5. Plymouth porcelain, made by Cookworthy, the discoverer of china clay in this country.
6 and 7. Porcelain made from Morley clay. 8 and 9. Pottery from this clay, made of 80 per cent, of clay, with flint and china-stone.
[A large quantity of china clay is found on the south side of the Dartmoor granite, the quality of the clay being excellent, and the position exceedingly favourable for the supply of the Staffordshire potteries by railway carriage. The china clay of Devonshire possesses much interest, not only by its excellent quality, but also as th e material from which Mr. Cookworthy, the first manufacturer of porcelain in England, probably obtained his material. The process of purifying china clay is at present simply mechanical, but is capable of much improvement, and the coarse parts of the clay tire well adapted to the manufacture of brick of various kinds. The china clay is obtained from the decomposition of particular varieties of granite.—D. T. A.]
Class 1. Mining and Mineral Products.
10 and 11. Pottery of ordinary manufacture, with small proportions of china clay, flint, and stone.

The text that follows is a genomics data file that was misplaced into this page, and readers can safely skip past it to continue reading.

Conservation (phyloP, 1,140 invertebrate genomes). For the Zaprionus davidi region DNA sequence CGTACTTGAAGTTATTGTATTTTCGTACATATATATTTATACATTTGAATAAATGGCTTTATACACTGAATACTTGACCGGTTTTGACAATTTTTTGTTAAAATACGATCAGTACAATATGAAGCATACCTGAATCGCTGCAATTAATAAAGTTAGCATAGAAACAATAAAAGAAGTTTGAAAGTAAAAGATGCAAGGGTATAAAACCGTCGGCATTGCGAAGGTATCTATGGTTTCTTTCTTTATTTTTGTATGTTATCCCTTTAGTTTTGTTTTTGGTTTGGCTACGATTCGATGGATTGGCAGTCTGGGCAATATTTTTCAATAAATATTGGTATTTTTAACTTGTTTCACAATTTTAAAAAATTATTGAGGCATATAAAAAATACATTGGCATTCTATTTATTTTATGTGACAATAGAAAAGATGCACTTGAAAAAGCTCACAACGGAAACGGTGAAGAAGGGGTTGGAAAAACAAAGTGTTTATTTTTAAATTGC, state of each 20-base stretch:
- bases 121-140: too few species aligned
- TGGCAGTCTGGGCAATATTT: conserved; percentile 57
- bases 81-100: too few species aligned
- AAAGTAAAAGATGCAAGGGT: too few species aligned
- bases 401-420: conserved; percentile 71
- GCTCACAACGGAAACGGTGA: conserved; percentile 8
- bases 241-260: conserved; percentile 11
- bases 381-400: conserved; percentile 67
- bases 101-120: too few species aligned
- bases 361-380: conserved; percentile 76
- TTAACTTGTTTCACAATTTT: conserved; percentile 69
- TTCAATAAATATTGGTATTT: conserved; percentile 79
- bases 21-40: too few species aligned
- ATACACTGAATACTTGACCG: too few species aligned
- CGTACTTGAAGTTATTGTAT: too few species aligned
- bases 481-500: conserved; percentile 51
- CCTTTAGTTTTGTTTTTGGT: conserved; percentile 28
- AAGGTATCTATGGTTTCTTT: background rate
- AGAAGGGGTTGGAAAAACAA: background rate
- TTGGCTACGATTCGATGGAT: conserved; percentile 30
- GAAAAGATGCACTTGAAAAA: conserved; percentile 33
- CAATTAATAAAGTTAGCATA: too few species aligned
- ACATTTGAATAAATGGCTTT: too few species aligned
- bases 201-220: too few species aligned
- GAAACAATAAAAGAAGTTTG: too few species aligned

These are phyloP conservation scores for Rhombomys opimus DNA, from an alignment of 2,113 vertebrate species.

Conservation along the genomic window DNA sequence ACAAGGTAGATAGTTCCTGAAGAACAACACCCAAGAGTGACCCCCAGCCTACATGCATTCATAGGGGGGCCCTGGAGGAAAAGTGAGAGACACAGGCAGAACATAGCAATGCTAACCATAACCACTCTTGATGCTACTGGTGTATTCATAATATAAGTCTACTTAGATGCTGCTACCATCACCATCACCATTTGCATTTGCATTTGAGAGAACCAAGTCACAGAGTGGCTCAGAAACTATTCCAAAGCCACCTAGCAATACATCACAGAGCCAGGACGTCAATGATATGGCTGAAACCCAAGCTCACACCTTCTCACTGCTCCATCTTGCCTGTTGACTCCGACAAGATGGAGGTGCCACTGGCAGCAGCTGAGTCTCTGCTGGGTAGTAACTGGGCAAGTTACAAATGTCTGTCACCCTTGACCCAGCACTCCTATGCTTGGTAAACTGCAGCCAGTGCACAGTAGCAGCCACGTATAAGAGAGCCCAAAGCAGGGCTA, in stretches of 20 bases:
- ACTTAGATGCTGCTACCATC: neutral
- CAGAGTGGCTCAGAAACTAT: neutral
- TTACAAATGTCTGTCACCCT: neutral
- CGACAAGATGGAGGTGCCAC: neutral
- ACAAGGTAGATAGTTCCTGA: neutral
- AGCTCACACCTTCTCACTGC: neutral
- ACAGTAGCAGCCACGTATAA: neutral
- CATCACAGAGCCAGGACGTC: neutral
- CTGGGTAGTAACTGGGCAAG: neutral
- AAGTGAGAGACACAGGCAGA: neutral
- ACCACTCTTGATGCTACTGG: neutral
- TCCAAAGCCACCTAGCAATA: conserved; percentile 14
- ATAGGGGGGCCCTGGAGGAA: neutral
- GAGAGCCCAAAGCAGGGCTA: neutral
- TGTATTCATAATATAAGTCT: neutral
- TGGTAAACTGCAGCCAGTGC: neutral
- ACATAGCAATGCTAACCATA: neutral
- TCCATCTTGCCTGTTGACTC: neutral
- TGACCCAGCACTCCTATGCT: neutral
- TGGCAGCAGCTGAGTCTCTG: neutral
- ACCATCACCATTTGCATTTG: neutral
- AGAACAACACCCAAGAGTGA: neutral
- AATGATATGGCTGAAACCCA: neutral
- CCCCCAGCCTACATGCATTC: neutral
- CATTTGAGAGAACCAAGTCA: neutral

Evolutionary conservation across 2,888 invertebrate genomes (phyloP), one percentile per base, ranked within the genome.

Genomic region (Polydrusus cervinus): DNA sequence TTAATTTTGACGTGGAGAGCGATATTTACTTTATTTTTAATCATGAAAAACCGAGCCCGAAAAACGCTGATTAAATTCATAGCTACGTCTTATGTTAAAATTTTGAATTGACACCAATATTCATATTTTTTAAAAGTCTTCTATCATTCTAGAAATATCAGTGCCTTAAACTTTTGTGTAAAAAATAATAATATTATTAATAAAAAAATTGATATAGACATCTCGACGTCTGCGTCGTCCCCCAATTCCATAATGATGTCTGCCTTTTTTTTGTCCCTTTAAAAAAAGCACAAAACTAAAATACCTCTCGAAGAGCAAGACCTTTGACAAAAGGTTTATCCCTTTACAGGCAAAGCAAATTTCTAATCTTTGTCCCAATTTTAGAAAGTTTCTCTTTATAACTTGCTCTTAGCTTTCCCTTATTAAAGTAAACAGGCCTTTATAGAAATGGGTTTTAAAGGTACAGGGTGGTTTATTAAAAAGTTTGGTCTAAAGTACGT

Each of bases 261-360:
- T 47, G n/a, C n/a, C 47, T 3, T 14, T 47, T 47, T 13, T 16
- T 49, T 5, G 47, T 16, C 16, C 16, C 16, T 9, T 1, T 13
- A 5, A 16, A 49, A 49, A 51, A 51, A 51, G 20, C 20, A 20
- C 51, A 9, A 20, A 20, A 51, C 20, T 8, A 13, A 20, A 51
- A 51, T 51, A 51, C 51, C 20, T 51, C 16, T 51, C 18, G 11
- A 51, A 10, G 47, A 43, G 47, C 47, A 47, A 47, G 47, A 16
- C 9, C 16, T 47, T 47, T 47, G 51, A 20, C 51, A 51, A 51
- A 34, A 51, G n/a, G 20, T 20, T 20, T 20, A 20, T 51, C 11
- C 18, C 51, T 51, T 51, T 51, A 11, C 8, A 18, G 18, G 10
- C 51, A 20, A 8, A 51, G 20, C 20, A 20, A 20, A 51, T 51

12 and 13. Bricks made from clay.
14, 15, and 16. Pottery and china, illustrative of the application and uses of this china clay, which has a larger proportion of alumina than other china clays, and is free from metallic oxides.
[The china clay and china stone used in the manufacture of the finer kinds of porcelain are chiefly obtained from decomposed granite; the felspar of the granite, under certain circumstances, yielding to the action of the weather, and parting with its alkaline earths, and the harder, heavier, and coarser parts of the granite removed by mechanical washing, either naturally or artificially. The purified material thus obtained is called kaolin, its specific gravity is from 2'21 to 2P26. Some of the finer kinds contain, when boiled for a short time in a solution of potash, about equal ports of silica and alumina, upwards of 10 per cent, water, and from 2 to 10 per cent, of free silica, the mineral being therefore represented by the formula A : S : + 2 Aq.
The formula for felspar is 3 A: Si * + K: Si a, the potash being often replaced by soda, and the nature of the change may thus be understood. The best china clay in England is obtained from Cornwall and Devonshire.—D. T. A.]